Originally Posted by maisonstinky
Fair enough, it's all good.
you are a good guy indeed .Originally Posted by scentinell
And Supermarky you got a good deal on your FM enjoy it .
I couldn't have said it better.Originally Posted by supermarky
"Why not seize the pleasure at once?"
-- Jane Austen (Sun, and Mercury in Sagittarius)
I wholeheartedly concur.Originally Posted by zztopp
"Why not seize the pleasure at once?"
-- Jane Austen (Sun, and Mercury in Sagittarius)
I've heard a lot about people getting turned down by way of the dreaded silence or just getting one thing, if not simply spritzed paper strips! I did the questionairre. After the suggestions I responded politely asking for those suggestions as all but one, Angelique Sous la Pluie, were original choices. I'd originally chosen Noir Epices for that position but was a bit scared of it so I went for that one. It's all good as I have a sample, however smaller, of Noir Epices now.Originally Posted by supermarky
Anyhow, after a couple weeks went by and I didn't receive anything I wrote them back on a forward of the original response. Next thing I know, despite no reply to that, I received 3 5ml samples. Musc Ravageur, Angelique, and Bigarade Concentree. Loved Concentree, liked Angelique, and despite the adoring fans wasn't crazy about Musc Ravageur. Too saucy for my tastes.
There are alot of "know it all" here. They seem to think every thing expensive is quality. They should be more supportive in their opinions. Do you and screw the snobs. This is the best fragrance site, but there are many snobs.
a veritable herd/gang of snobs, on occasion! anyway, my outlook has to be somewhat charitable uh? since my own posts are such a constant source of embarrassment... tra la la!
This seems like a really weird discussion to have.
The meat that is served at the local Denny's doesn't cost that much less than what they serve at 5-stars restaurants. Does that mean that the nice places are somehow 'wrong' or 'immoral' for charging $200 for a steak?
Market drives price. Sure, the ingredients in a Perkin's omelette cost around $1, but that doesn't mean that the meal should only cost $1.05 or something. Anyone who has worked in production or gourmet foods can tell you that the smaller the run, the higher the prices. It might take me an entire day to make one doohickey at work, but I could make 30 of them in two days if I needed them. The scale of an operation has a huge effect on price.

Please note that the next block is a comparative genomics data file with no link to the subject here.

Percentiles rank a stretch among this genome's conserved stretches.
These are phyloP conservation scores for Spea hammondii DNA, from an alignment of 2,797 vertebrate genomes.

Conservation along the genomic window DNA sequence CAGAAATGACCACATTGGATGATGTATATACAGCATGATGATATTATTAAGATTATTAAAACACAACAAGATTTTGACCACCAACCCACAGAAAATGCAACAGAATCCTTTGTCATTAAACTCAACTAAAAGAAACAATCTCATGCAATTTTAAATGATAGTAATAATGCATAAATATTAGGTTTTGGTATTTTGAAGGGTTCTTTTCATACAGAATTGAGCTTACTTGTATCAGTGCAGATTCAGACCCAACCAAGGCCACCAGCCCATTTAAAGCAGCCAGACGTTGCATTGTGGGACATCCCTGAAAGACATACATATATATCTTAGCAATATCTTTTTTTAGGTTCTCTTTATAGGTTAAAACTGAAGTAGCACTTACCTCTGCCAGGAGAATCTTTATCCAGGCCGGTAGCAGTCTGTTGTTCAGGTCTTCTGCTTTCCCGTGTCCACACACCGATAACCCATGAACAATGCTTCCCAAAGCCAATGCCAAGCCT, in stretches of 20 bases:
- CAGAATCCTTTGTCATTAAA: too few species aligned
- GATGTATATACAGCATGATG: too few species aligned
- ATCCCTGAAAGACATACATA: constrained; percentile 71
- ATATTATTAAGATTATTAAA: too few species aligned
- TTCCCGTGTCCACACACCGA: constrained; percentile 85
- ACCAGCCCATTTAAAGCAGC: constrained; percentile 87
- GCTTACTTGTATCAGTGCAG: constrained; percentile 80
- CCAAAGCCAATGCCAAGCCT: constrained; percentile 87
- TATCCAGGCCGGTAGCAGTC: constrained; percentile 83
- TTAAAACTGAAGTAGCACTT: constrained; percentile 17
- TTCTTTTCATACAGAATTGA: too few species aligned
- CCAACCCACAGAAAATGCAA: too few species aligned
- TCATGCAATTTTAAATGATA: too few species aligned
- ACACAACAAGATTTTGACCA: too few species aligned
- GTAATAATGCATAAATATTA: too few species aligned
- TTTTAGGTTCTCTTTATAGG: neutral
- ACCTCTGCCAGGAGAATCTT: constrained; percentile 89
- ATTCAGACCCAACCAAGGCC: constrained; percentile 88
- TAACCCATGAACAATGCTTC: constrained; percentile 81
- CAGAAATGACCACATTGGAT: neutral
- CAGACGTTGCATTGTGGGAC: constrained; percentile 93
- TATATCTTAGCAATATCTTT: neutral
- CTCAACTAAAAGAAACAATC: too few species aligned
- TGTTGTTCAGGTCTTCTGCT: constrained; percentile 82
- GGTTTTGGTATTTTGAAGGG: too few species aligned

And I don't appraise my frag purchases like they were race horses. I'm not buying them for some kind of return on my investment or for the tangible chemical content. I buy frags for the pleasure they bring me, and you can't really put a price on pleasure.
Nihil Obstat Ben
Thats quite a good point benOriginally Posted by greyhueofdoubt
Of course, I'd assume that there is a point where the pain of losing X amount of dollars does not equal the pleasure of the scent purchased. Lets say SuperscentX costs $400 for 15mL, it would have to be pretty amazing!
issey miyake once said the pricing is part of the piece and I've always felt that the high prices are meant to guarantee that not so many people will have the expensive item. at least that's what I have told people since 1984 when my friends were beyond shocked that I was wearing a SHIRT that cost $90 (perry ellis).
but I never pay retail, never ever! maybe once in a blue moon... I remember I bought a gaultier shirt at full price in 2003.
oh and I did pay for 5 bottles of mark birley full price over the course of a few years
Last edited by supermarky; 6th November 2006 at 12:45 PM.
So, was anyone able to get Malle on the cheap ?